Is two-factor authentication secure?

Opponents argue (among other things) that, should a thief gain access to your computer, he can boot up in safe mode, bypass the physical authentication processes, scan your system for all passwords and enter the data manually, thus -- at least in this situation -- making two-factor authentication no more secure than the use of a password alone.

Higher levels of authentication for more secure communications

Some security procedures now require three-factor authentication (3FA), which typically involves possession of a physical token and a password used in conjunction with biometric data, such as fingerscanning or a voiceprint.

An attacker may occasionally break an authentication factor in the physical world. A persistent search of the target premises, for example, might yield an employee card or an ID and password in an organization’s trash or carelessly discarded storage containing password databases. If additional factors are required for authentication, however, the attacker would face at least one more obstacle.

The majority of attacks come from remote internet connections. 2FA can make distance attacks much less of a threat because accessing passwords is not sufficient for access and it is unlikely that the attacker would also possess the physical device associated with the user account. Each additional authentication factor makes a system more secure. Because the factors are independent, compromise of one should not lead to the fall of others.

This was last updated in March 2015

Next Steps

Authentication comes in all sizes and flavors, and security pros need to know as much about multifactor authentication as possible. Learn how to build a business case for MFA.

Be sure to read about the most popular MFA products on the market as well as our in-depth profiles of Vasco IDENTIKEY Server v3.6 , Symantec Validation and ID Protection Service , SafeNet Authentication Service and SecureAuth idP v8.0.

Continue Reading About two-factor authentication (2FA)

Dig Deeper on Two-Factor and Multifactor Authentication Strategies



Find more PRO+ content and other member only offers, here.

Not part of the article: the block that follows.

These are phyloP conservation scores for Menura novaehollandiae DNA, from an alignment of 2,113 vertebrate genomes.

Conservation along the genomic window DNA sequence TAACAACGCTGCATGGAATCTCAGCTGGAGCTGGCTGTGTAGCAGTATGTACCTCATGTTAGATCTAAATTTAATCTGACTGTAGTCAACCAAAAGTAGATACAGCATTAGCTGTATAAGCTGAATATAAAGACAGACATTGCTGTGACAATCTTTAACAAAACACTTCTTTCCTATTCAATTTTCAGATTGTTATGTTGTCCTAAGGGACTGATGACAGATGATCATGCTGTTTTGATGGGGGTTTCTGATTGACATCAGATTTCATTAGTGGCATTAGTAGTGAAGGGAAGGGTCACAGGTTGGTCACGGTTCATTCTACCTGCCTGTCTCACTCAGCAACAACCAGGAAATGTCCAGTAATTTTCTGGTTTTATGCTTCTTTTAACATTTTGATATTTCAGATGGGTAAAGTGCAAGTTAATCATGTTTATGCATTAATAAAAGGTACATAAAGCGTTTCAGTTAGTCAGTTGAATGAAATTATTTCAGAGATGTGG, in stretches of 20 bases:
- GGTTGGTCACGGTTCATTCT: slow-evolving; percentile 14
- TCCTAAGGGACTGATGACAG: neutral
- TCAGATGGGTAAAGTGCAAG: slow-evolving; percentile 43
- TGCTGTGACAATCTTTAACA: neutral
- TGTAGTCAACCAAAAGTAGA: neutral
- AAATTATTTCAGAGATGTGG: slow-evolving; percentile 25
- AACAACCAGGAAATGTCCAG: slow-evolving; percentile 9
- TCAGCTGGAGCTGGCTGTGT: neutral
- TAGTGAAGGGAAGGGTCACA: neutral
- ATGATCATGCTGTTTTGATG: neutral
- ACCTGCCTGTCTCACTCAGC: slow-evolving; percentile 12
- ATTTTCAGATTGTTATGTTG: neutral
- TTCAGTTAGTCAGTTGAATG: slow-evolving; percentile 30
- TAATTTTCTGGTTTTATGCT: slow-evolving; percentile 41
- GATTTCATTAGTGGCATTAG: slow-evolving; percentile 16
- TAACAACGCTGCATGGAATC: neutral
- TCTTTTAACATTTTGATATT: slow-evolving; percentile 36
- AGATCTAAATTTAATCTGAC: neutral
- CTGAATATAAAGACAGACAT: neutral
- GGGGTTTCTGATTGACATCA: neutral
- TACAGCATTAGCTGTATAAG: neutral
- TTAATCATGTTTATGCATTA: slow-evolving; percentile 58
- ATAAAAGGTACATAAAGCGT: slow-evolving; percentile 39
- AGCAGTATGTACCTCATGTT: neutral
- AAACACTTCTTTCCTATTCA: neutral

Join the conversation


Send me notifications when other members comment.

By submitting you agree to receive email from TechTarget and its partners. If you reside outside of the United States, you consent to having your personal data transferred to and processed in the United States. Privacy

Please create a username to comment.

I'm still waiting to hear "stand by for retina scan" a la Captain Kirk ;). Seriously, though, I think that passwords and password management, by virtue of it's difficulty to remember by everyday people but ease of hacking by computational methods, will have to give way to another method. Personally, I think the fingerprint sensor is a good first step, albeit by no means perfect. The fact that it has been around for two plus decades and is now finally making headway means there's still plenty of room to grow here.
Two-factor authentication is becoming more popular, but will take a while before its standardized globally. For newer generations to verify credentials this way, there must be a heavy reliance on mobile Internet devices. Other methods, such as fingerprint and face scan entries, are not necessarily accurate at this time.

It is certainly possible that text-entered passwords will be a way of the past in the next 25-50 years, but the way that happens is all-but-certain.
Do you think your grandchildren will use passwords? Or will passwords go the way of buggy whips and dial-up connections?
Passwords were a PITA long before they become useless. Cumbersome, difficult to remember, ever-changing. Their false sense of security is sometimes more dangerous than using nothing. No, PASSWORD123 will not keep your bank account secure. Then again, faced with an endless assault by computer crackers, neither will most secure passwords.

I have no faith in passwords and I'm no big fan of password-based 2-Factor authentication either. It's certainly better, but it only adds another layer of difficulty to its use. More secure it may be; user-friendly it's not.

That leaves DNA (coming soon to a UK bank), retinal scans, finger prints and whatever biometric privacy invasion comes next. They'll all do just fine for a while, until advertisers and governments invade the space so deeply that consumers cry for some level of privacy. Then we'll get on to Password 3.0, whatever that may be.
Thank you for the article. Data security is really important today, new era - new threats. I believe that two factor authentication is even more secure than biometric one. That is why it is really better to choose it for data protection. All the companies you have mentioned are the dinosaurs on this market, but there are also newcomers, who provide not worth but even much better, cheaper and up-to-date service. If you are looking for modern, reliable and responsible 2FA provider, pay attention to this service. -
What is the cost of 2 step verification?


File Extensions and File Formats

Powered by: